But over the past 16 months, the stability of that unit has been compromised. Last season each of Hummels, Subotic and Piszczek missed significant portions of the season due to injury. With all four fit to start the season it seemed the travails of last season would be over.

Instead, with niggles and injuries affecting nearly everyone in the team, Dortmund have had to use nine different back fours in their first dozen league matches, none of which have been the quartet of Piszczek, Hummels, Subotic and Schmelzer.

In fact, only in three matches have as many as three of the first-choice four started. The result is that Dortmund have the fifth-worst defence in the Bundesliga right now. It's said that attacks win matches, defences win championships. Unfortunately for Klopp he can't seem to send out his championship-winning back four anymore.

Marco's magic


Marco Reus (torn ligament)

Mats Hummels (stretched ligament)

Sokratis (fractured tibia)

Sven Bender (knock)

If it was just the defence then perhaps Dortmund could have coped, as they did last season, by just trying to blow the opposition away in every match. Instead what they have is a forward line devoid of its knights in shining armour. Last season Robert Lewandowski top scored in the league with 20 goals, averaging a pretty decent 0.64 goals per 90 minutes. He was the undisputed leader of the attack, both as a goal threat and as the point of the spear as Dortmund closed teams down. This year neither Ramos nor Immobile have started more than five league games and Klopp has started to leave both of them on the bench with Pierre-Emerick Aubameyang deployed as the poor man’s Lewa.

Yet for all of the Pole's brilliance it was still Marco Reus who was star and saviour of the team. His 16 goals (0.65 goals per 90mins) in the league, to go with the league-high 14 assists, made sure that the issues in Dortmund’s defence could be compensated far more often than not. Dortmund ended up scoring 80 goals in the league last year; to equal that this year they will have to score 66 goals in their remaining 22 matches.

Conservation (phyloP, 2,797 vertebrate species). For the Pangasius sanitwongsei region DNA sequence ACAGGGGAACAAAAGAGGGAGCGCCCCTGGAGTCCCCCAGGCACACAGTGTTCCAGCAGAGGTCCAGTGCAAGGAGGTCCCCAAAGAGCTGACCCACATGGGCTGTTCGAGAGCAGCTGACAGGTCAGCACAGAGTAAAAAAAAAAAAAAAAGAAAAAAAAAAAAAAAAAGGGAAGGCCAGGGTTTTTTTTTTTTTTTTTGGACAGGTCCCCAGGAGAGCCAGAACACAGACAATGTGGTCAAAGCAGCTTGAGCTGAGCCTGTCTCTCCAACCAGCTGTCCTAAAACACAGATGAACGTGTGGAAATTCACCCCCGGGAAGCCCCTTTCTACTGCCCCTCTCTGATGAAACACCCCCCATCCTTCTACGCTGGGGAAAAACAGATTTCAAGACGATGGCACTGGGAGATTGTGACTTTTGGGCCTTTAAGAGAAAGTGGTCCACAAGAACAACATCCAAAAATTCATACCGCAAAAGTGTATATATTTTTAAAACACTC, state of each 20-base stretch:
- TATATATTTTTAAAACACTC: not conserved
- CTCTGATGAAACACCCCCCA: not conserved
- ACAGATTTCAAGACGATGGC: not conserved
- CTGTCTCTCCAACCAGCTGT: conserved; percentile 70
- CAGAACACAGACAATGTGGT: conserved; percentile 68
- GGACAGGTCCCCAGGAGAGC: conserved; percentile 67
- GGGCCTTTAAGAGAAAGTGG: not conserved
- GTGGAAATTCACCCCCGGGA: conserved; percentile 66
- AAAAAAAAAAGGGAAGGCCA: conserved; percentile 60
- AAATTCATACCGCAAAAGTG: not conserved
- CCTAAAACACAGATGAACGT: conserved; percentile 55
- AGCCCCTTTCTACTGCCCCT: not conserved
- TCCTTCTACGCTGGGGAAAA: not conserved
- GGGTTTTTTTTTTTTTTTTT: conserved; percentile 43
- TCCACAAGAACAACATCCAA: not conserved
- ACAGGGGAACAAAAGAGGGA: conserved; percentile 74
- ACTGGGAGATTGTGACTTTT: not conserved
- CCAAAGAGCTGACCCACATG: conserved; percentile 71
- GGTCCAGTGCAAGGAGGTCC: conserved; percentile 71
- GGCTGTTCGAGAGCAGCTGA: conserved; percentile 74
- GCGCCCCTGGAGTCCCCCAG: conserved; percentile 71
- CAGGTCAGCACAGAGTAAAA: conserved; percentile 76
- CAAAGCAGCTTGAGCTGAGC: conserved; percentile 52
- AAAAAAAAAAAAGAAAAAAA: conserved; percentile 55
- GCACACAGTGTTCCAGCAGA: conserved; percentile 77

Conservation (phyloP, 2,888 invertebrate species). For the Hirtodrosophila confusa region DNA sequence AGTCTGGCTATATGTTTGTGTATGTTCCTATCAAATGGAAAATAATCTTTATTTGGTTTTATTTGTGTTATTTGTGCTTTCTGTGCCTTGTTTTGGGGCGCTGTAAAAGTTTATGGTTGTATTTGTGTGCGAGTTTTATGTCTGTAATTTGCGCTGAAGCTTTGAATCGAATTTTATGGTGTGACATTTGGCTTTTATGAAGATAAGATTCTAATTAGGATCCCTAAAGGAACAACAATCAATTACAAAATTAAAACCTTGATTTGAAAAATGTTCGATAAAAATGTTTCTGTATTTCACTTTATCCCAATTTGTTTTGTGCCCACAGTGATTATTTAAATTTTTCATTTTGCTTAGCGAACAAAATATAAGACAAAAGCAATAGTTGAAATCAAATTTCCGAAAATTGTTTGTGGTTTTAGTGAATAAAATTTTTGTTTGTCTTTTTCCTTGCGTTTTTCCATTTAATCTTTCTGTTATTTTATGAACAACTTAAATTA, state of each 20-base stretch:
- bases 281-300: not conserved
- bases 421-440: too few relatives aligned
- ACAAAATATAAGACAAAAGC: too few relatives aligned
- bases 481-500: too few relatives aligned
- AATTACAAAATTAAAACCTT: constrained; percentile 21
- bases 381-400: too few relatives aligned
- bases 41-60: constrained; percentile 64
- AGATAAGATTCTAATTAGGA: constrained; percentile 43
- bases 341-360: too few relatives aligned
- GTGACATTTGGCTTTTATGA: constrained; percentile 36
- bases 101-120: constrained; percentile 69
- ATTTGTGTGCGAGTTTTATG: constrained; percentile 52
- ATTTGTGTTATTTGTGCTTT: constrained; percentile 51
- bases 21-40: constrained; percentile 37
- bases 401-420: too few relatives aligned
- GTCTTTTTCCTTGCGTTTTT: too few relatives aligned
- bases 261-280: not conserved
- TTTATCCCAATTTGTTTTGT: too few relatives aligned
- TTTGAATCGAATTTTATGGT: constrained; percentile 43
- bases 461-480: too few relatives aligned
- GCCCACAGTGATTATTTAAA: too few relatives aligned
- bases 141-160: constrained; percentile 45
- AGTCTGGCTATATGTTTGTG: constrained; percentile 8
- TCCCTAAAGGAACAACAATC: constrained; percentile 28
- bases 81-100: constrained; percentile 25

This season, Dortmund’s first victory (where Reus grabbed a goal and an assist) was followed by him getting injured on international duty. And while Immobile, Ramos and Aubameyang have scored goals this season they haven’t been able to counteract the loss of Reus. Klopp has even tried to go with a forward pairing, but in both such league games the result has been a loss. 

Perhaps nothing encapsulates Dortmund’s bizarre form quite like the fact that both Immobile and Ramos have scored more goals in the Champions League than in the Bundesliga. With Reus’s return, Dortmund expected to get better – in the eight games after his comeback from injury he netted six goals and provided two assists. Superstars can paper over all kinds of cracks. 

But again Dortmund will have to go on without their star man until January, after he tore ligaments in his right ankle during Saturday's frustrating 2-2 draw with Paderborn (in which he scored, again).

Creativity is key

Perhaps even more important than Reus's return against Köln on matchday eight was that of Ilkay Gundogan in the same match. In the first seven matches this season where they dropped points, Dortmund’s average possession was just over 60%.

And while in the post-Pep world possession has often been a by-word for domination, Dortmund, much like Atletico Madrid, prefer to go against the grain. Theirs is a team that wants to exploit the opposition’s mistakes and be efficient with their own possession of the ball. For instance, when they reached the Champions League final in 2012/13 they had more possession in only three of their 11 matches.